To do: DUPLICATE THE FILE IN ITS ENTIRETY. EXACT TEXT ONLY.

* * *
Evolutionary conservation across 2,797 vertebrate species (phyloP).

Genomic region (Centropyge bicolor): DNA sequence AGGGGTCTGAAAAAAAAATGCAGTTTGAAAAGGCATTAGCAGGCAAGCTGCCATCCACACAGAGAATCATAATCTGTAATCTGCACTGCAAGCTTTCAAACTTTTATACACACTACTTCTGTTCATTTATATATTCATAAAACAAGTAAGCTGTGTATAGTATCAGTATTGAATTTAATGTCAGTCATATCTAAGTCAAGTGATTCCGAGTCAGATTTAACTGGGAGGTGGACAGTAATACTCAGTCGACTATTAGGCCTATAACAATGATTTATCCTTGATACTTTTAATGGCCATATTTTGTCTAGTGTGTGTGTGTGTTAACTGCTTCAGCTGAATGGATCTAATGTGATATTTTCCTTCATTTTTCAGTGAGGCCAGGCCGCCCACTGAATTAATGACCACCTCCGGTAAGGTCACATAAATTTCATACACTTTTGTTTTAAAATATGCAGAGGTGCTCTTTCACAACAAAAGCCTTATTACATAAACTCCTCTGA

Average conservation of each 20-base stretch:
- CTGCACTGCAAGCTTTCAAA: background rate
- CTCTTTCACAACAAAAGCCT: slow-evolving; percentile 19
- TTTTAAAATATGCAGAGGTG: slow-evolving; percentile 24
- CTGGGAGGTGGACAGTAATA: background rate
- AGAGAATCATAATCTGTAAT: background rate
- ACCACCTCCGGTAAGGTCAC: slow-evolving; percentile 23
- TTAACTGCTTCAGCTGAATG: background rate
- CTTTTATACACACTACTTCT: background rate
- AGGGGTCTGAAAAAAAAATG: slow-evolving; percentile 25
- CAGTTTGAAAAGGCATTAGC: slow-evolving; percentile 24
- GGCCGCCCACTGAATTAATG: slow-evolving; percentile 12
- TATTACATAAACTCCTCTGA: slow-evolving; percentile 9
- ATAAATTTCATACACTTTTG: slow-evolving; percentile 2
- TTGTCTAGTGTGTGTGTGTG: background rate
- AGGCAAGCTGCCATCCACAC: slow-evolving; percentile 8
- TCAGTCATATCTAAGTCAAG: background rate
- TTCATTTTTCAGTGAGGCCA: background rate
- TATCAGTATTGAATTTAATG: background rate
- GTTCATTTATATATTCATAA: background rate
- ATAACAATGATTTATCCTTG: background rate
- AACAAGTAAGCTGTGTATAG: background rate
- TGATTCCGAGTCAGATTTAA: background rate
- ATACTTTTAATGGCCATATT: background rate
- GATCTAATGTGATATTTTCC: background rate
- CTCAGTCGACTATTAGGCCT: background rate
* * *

Evolutionary conservation across 2,797 vertebrate species (phyloP).

Genomic region (Centropyge bicolor): DNA sequence AGGGGTCTGAAAAAAAAATGCAGTTTGAAAAGGCATTAGCAGGCAAGCTGCCATCCACACAGAGAATCATAATCTGTAATCTGCACTGCAAGCTTTCAAACTTTTATACACACTACTTCTGTTCATTTATATATTCATAAAACAAGTAAGCTGTGTATAGTATCAGTATTGAATTTAATGTCAGTCATATCTAAGTCAAGTGATTCCGAGTCAGATTTAACTGGGAGGTGGACAGTAATACTCAGTCGACTATTAGGCCTATAACAATGATTTATCCTTGATACTTTTAATGGCCATATTTTGTCTAGTGTGTGTGTGTGTTAACTGCTTCAGCTGAATGGATCTAATGTGATATTTTCCTTCATTTTTCAGTGAGGCCAGGCCGCCCACTGAATTAATGACCACCTCCGGTAAGGTCACATAAATTTCATACACTTTTGTTTTAAAATATGCAGAGGTGCTCTTTCACAACAAAAGCCTTATTACATAAACTCCTCTGA

Average conservation of each 20-base stretch:
- CTGCACTGCAAGCTTTCAAA: background rate
- CTCTTTCACAACAAAAGCCT: slow-evolving; percentile 19
- TTTTAAAATATGCAGAGGTG: slow-evolving; percentile 24
- CTGGGAGGTGGACAGTAATA: background rate
- AGAGAATCATAATCTGTAAT: background rate
- ACCACCTCCGGTAAGGTCAC: slow-evolving; percentile 23
- TTAACTGCTTCAGCTGAATG: background rate
- CTTTTATACACACTACTTCT: background rate
- AGGGGTCTGAAAAAAAAATG: slow-evolving; percentile 25
- CAGTTTGAAAAGGCATTAGC: slow-evolving; percentile 24
- GGCCGCCCACTGAATTAATG: slow-evolving; percentile 12
- TATTACATAAACTCCTCTGA: slow-evolving; percentile 9
- ATAAATTTCATACACTTTTG: slow-evolving; percentile 2
- TTGTCTAGTGTGTGTGTGTG: background rate
- AGGCAAGCTGCCATCCACAC: slow-evolving; percentile 8
- TCAGTCATATCTAAGTCAAG: background rate
- TTCATTTTTCAGTGAGGCCA: background rate
- TATCAGTATTGAATTTAATG: background rate
- GTTCATTTATATATTCATAA: background rate
- ATAACAATGATTTATCCTTG: background rate
- AACAAGTAAGCTGTGTATAG: background rate
- TGATTCCGAGTCAGATTTAA: background rate
- ATACTTTTAATGGCCATATT: background rate
- GATCTAATGTGATATTTTCC: background rate
- CTCAGTCGACTATTAGGCCT: background rate